Equipment World

December 2017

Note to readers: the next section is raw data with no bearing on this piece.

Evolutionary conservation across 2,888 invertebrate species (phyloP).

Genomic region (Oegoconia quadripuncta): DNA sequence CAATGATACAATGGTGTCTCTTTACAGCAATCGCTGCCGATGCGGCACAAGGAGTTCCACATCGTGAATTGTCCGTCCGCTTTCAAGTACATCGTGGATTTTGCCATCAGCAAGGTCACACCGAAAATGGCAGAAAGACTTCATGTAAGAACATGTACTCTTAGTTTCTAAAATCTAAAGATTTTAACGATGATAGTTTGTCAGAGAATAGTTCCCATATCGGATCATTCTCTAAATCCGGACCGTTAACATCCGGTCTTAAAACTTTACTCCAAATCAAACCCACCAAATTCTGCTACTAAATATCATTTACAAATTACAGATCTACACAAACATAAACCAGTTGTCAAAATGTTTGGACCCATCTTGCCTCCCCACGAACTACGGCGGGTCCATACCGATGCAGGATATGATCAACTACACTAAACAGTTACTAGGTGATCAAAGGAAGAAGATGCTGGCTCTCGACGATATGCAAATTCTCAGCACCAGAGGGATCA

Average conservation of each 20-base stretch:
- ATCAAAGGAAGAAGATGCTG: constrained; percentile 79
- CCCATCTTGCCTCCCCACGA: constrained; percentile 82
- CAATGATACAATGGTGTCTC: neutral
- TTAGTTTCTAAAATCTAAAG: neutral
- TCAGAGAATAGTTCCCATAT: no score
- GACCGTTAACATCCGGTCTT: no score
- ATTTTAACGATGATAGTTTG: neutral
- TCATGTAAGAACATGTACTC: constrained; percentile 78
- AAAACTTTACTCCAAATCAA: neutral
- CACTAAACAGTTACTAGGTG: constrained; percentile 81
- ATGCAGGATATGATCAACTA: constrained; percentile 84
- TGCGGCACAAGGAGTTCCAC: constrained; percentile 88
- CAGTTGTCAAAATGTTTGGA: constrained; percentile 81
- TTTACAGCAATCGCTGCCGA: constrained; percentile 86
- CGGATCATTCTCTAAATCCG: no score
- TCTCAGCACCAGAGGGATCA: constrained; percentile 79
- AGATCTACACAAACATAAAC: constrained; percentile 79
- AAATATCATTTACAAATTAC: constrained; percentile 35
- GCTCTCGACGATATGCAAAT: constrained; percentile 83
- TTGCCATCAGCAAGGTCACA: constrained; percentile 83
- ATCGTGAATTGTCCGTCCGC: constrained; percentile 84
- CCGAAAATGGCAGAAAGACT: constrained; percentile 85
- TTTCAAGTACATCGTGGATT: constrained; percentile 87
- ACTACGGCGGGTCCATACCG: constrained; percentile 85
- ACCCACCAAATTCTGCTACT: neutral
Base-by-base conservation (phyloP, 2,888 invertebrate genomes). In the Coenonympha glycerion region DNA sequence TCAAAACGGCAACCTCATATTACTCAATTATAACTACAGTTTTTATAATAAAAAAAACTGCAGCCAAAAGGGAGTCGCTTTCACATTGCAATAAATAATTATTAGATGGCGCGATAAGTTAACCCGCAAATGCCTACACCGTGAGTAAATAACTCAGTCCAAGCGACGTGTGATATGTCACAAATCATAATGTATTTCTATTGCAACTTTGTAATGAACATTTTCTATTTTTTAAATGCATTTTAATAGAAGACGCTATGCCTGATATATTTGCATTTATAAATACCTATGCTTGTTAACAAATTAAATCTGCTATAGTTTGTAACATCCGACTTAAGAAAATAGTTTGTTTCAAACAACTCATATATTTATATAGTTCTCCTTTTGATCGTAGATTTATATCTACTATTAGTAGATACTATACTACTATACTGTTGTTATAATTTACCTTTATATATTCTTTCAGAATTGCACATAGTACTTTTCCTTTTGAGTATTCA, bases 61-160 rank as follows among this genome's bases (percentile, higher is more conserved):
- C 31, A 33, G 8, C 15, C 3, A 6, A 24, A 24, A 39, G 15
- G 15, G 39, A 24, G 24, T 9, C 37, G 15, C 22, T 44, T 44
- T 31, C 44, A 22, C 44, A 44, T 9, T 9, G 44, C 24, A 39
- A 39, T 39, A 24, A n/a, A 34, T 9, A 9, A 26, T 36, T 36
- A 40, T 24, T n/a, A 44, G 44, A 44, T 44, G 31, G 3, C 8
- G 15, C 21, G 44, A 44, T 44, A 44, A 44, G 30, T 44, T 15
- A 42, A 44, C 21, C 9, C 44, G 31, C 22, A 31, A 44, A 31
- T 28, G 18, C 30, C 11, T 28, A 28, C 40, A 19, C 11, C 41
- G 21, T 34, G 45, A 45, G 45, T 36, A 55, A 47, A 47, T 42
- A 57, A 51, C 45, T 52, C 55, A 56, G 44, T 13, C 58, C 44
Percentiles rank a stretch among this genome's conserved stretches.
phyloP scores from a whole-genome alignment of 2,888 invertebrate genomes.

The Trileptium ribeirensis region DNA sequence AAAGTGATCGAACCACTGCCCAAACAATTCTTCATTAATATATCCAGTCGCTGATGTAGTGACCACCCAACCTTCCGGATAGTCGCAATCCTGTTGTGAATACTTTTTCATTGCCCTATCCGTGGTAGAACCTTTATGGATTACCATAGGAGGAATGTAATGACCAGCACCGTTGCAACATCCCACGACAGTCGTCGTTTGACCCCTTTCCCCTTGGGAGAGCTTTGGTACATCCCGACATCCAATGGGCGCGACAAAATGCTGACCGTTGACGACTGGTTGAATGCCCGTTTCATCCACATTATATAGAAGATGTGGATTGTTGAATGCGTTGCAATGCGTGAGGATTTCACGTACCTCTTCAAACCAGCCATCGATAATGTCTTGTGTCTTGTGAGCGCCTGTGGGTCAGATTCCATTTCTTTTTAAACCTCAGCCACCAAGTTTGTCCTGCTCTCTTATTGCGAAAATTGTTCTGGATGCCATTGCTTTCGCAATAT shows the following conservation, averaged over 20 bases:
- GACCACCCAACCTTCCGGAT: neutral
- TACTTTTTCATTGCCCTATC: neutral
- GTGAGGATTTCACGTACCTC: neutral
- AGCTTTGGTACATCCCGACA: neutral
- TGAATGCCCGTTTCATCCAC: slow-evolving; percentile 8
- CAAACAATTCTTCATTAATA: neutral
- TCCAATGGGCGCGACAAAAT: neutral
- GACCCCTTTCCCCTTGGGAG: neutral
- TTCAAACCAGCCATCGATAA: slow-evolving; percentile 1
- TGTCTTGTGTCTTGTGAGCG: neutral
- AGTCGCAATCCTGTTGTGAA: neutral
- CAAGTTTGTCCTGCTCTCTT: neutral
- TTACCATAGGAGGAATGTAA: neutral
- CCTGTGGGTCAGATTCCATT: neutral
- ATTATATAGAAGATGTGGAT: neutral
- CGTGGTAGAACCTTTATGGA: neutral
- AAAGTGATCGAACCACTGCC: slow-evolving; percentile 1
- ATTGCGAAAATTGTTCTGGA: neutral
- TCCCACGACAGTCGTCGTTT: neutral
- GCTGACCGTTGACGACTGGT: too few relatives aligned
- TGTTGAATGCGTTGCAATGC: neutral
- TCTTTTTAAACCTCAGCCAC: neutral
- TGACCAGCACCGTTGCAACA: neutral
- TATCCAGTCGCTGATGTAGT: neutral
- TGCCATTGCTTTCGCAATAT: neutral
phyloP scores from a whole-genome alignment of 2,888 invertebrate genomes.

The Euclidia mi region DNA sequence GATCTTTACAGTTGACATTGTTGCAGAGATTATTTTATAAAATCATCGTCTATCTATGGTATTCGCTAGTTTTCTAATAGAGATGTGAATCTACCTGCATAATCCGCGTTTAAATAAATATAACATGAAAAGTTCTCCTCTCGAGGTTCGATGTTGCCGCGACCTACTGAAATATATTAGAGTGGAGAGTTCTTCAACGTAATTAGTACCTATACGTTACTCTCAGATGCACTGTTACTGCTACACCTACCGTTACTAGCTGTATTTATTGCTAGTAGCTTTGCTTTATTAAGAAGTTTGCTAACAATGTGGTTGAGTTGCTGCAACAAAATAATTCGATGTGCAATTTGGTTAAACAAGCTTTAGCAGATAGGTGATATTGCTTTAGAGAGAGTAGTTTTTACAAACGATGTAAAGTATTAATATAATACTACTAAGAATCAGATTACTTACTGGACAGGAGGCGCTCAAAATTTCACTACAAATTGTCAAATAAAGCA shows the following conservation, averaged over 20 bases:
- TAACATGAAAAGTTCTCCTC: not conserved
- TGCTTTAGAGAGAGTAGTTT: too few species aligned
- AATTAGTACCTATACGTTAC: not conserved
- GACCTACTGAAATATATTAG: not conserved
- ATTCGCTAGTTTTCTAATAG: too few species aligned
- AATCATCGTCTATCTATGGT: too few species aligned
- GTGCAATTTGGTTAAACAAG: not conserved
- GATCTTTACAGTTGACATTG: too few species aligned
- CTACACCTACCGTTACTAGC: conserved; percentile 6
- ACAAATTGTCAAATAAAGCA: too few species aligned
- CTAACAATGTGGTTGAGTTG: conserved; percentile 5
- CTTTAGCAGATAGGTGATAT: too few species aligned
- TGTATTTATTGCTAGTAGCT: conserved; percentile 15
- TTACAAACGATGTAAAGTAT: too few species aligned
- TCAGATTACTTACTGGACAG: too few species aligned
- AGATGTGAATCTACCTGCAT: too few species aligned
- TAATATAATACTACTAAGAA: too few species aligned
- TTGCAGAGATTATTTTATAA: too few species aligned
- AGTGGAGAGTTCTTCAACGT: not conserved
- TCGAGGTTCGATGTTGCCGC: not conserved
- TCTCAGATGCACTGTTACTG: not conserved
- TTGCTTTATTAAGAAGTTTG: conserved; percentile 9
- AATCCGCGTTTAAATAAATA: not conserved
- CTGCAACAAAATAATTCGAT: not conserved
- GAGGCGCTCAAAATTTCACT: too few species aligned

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Page 40 of 75 | December 2017 41 safety watch | by Tom Jackson | E xperience was no match for the weight of a dozer when a 70-year-old heavy-equipment mechanic was fatally crushed while lowering a 44,200-pound dozer off a bottle jack. He had raised up one side of the dozer to replace the track ad- juster. The air actuated bottle jack was rated for 30 tons but sat on a baseplate measuring approximately 8 by 10 inches. The saddle, where the top of the jack contacted the dozer, measured 2.5 inches square. The jack had a warning label that cautioned against performing work around equipment supported only by the jack. But the label was worn to the point of being unreadable. To start the repair, the victim jacked up the dozer and put cribbing underneath it. Once the cribbing was in place, the jack was removed. After installing the new track adjuster, another piece of oak cribbing was placed under the dozer, and the machine was jacked above the original cribbing. The mechanic removed the original cribbing and began to lower the dozer on the jack, but noticed the undercarriage wasn't lining up with the tracks below it. The mechanic got on a creeper and rolled himself under the dozer to better monitor the alignment of the machine with the track. That's when the jack tilted, and the dozer fell onto the mechanic's lower extremities. Coworkers reported hearing a loud bang and the victim yell- ing for help. They ran to find the mechanic pinned under the dozer. Emergency medical services were called, and the victim's cowork- ers freed him by jacking the dozer back up. The victim was trans- ported to a hospital but died three days later from his injuries. How this accident could have been prevented • Never work around or under any vehicle or piece of equipment supported by jacks alone. A jack's only purpose is to raise the equipment. After that, cribbing or jack stands should be used to support the load. • Make sure that warning labels on jacks and all other tools and equipment are in good condition and easy to read. • All employees should be trained in the proper use of jacks and the procedures for using and removing cribbing. • Consult the equipment's manual to determine the proper jack points and to make sure the machine is not unbalanced while on the jacks or cribbing. • While the job of lowering the dozer was considered a one-man operation, investigators sug- gested that having two people present might have deterred the victim from crawling under a 44,200-pound dozer supported by only a 2.5-inch square jack saddle. For more information on this accident see: face/pdfs/13ma002.pdf Date of safety talk: Leader: _____________________ Attending: Illustration by Don Lomax 22 tons tip over on a tiny jack

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